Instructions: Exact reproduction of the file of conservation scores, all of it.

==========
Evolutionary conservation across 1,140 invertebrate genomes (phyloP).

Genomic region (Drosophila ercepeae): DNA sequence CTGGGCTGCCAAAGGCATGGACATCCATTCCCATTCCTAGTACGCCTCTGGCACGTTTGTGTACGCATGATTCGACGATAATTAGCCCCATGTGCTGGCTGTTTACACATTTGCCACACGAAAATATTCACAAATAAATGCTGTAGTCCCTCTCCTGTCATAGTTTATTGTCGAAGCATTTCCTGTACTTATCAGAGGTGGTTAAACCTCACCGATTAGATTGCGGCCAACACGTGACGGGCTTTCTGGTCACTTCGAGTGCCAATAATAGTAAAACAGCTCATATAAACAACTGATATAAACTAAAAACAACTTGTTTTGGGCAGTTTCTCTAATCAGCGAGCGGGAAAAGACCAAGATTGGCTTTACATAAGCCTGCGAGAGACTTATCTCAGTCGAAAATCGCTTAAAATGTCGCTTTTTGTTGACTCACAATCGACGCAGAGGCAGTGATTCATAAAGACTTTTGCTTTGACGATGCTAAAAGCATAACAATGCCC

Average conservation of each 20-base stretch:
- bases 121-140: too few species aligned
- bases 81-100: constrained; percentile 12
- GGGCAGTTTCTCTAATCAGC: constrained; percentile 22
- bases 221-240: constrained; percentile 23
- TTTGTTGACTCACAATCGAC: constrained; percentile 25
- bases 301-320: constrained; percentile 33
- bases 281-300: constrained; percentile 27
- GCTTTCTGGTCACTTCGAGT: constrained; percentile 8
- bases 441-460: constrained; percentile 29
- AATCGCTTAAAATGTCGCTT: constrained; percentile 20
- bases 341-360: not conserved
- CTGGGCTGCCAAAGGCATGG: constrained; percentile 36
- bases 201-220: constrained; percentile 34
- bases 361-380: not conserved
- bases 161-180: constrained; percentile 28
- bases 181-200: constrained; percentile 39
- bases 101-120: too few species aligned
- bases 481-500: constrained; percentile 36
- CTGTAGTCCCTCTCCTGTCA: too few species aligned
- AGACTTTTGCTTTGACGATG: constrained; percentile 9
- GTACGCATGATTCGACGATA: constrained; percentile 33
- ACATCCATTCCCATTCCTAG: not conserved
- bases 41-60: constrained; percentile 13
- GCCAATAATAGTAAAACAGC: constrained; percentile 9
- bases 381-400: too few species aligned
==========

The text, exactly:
Evolutionary conservation across 1,140 invertebrate genomes (phyloP).

Genomic region (Drosophila ercepeae): DNA sequence CTGGGCTGCCAAAGGCATGGACATCCATTCCCATTCCTAGTACGCCTCTGGCACGTTTGTGTACGCATGATTCGACGATAATTAGCCCCATGTGCTGGCTGTTTACACATTTGCCACACGAAAATATTCACAAATAAATGCTGTAGTCCCTCTCCTGTCATAGTTTATTGTCGAAGCATTTCCTGTACTTATCAGAGGTGGTTAAACCTCACCGATTAGATTGCGGCCAACACGTGACGGGCTTTCTGGTCACTTCGAGTGCCAATAATAGTAAAACAGCTCATATAAACAACTGATATAAACTAAAAACAACTTGTTTTGGGCAGTTTCTCTAATCAGCGAGCGGGAAAAGACCAAGATTGGCTTTACATAAGCCTGCGAGAGACTTATCTCAGTCGAAAATCGCTTAAAATGTCGCTTTTTGTTGACTCACAATCGACGCAGAGGCAGTGATTCATAAAGACTTTTGCTTTGACGATGCTAAAAGCATAACAATGCCC

Average conservation of each 20-base stretch:
- bases 121-140: too few species aligned
- bases 81-100: constrained; percentile 12
- GGGCAGTTTCTCTAATCAGC: constrained; percentile 22
- bases 221-240: constrained; percentile 23
- TTTGTTGACTCACAATCGAC: constrained; percentile 25
- bases 301-320: constrained; percentile 33
- bases 281-300: constrained; percentile 27
- GCTTTCTGGTCACTTCGAGT: constrained; percentile 8
- bases 441-460: constrained; percentile 29
- AATCGCTTAAAATGTCGCTT: constrained; percentile 20
- bases 341-360: not conserved
- CTGGGCTGCCAAAGGCATGG: constrained; percentile 36
- bases 201-220: constrained; percentile 34
- bases 361-380: not conserved
- bases 161-180: constrained; percentile 28
- bases 181-200: constrained; percentile 39
- bases 101-120: too few species aligned
- bases 481-500: constrained; percentile 36
- CTGTAGTCCCTCTCCTGTCA: too few species aligned
- AGACTTTTGCTTTGACGATG: constrained; percentile 9
- GTACGCATGATTCGACGATA: constrained; percentile 33
- ACATCCATTCCCATTCCTAG: not conserved
- bases 41-60: constrained; percentile 13
- GCCAATAATAGTAAAACAGC: constrained; percentile 9
- bases 381-400: too few species aligned